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People have been trying to simplify and improve the sales process since cavemen started peddling flints and arrowheads. It’s amazing how little the art of selling has changed—even as the life of the customer has gotten more complex and difficult.

Buyers are busier than ever these days. At their disposal, they have more information that’s easier to access than at any time in history. That’s both a blessing and a curse: customers can get up to speed on just about any subject (including your products and those of your competitors) in no time, but they also get lost in endless data swamps.

Most buyers aren’t making purchasing decisions on their own anymore. The decision-making process involves many different constituents in their companies, sweeping in a variety of functions, points of view and, often, time zones. All that impedes the sales process, slowing it down and making it much easier to short-circuit. A recent Harvard Business Review article notes that in just two years, the average number of people who weigh in on B2B purchasing decisions has jumped to 6.8 from 5.4.

What does this mean? It suggests that successful salespeople have to be empathetic in two senses. They have to figure out the customer’s challenges and pain points to provide a solution. And they have to understand how difficult it is for the customer to sell that solution in his company.

Appreciating these hurdles, there’s an approach that teaches salespeople to bring new insights to enable customers to take the next steps in the evolution of their company—and to reduce their risks in speeding the sales cycle. The idea is that salespeople become trusted advisors to buyers, helping them to overcome the challenges to their businesses and the roadblocks that can detour or derail a deal.

There’s a lot of good and helpful literature on salesmanship that’s emerged over the last few years, including The Challenger Sale, which identifies five different types of B2B reps: The Hard Worker, The Relationship Builder, The Problem Solver, The Lone Wolf and The Challenger, which stresses dialogue with the customer and a keen appreciation of his business.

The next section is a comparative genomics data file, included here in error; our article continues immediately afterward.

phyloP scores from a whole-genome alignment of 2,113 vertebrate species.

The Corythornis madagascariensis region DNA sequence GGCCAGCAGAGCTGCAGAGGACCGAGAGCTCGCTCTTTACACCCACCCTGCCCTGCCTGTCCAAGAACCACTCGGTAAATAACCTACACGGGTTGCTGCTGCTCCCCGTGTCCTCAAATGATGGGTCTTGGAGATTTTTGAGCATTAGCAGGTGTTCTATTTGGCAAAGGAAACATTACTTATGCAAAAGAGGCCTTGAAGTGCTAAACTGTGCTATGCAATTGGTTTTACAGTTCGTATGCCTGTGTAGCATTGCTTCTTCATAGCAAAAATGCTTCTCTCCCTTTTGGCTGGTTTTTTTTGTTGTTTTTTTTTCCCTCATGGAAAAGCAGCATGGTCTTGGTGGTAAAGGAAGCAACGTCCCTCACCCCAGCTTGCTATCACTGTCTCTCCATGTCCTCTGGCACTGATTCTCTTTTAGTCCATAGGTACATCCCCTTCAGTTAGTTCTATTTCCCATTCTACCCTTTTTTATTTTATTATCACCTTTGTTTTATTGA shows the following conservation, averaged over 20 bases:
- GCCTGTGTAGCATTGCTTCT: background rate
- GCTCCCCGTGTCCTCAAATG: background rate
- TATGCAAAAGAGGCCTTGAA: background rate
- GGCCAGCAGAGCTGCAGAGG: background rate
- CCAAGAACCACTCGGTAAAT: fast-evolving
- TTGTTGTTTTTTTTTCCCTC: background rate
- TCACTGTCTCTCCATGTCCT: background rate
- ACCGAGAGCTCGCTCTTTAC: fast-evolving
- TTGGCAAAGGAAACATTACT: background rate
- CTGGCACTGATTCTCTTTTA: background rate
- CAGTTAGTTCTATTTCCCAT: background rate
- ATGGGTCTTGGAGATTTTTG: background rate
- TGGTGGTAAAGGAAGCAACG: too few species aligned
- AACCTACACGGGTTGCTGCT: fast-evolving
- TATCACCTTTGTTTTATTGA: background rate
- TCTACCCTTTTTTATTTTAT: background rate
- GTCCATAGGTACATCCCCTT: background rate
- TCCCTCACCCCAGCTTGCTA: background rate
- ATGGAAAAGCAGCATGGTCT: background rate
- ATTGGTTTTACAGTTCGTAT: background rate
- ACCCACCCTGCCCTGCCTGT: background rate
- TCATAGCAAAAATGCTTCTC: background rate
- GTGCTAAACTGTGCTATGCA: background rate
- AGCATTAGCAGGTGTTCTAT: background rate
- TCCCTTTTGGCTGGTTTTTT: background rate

The challenger rep is a useful model that is useful to focus on three key areas: teaching, tailoring and taking control.


Just as buyers have scads of information a tap or swipe away, salespeople should access enough research to learn about the prospect’s business, including its current projects and challenges. This develops insights that can help demonstrate how their customers’ lives will improve once they become customers. Teaching isn’t promoting your product or service per se; it’s recognizing someone else’s problems and suggesting helpful ways of tackling them.


Customizing starts with the ability to listen and ask questions, and requires a flexible approach. A government agency with a fixed budget has very different needs and means from a corporate client with multiple divisions and a far bigger purse. Multiple pricing models are a good start in tailoring. But being alert to different situations is also key. A potential client may want to test drive your system without throwing out the incumbent one. Customizing a solution relieves the client of some of the risks of buying.

Take control

Manage the sales process by understanding the buyer’s journey, from the initial point of contact, along the windy road of procurement, to the ultimate decision to buy. In becoming your prospect’s trusted advisor, you not only must demonstrate your appreciation of the particular problem he’s trying to solve, but you also have to establish your experience and knowledge of his dilemmas as he navigates his own internal purchasing process. “I’ve seen this situation before; I’ve helped other customers through the hoops” goes a long way toward reassuring your prospect and building trust. There’s nothing like proven competence to instill the sense that no hurdle is insurmountable.

These days, selling is harder than ever, not just because the buyer has more choices but because the once-simple act of buying has become such a fraught process. Customers are faced with more information and alternatives than they can possibly handle. And they have to get far more signoffs from different factions. Salespeople have to understand everything their prospects are up against—and use every tool available to help make the task of purchasing as easy as possible.

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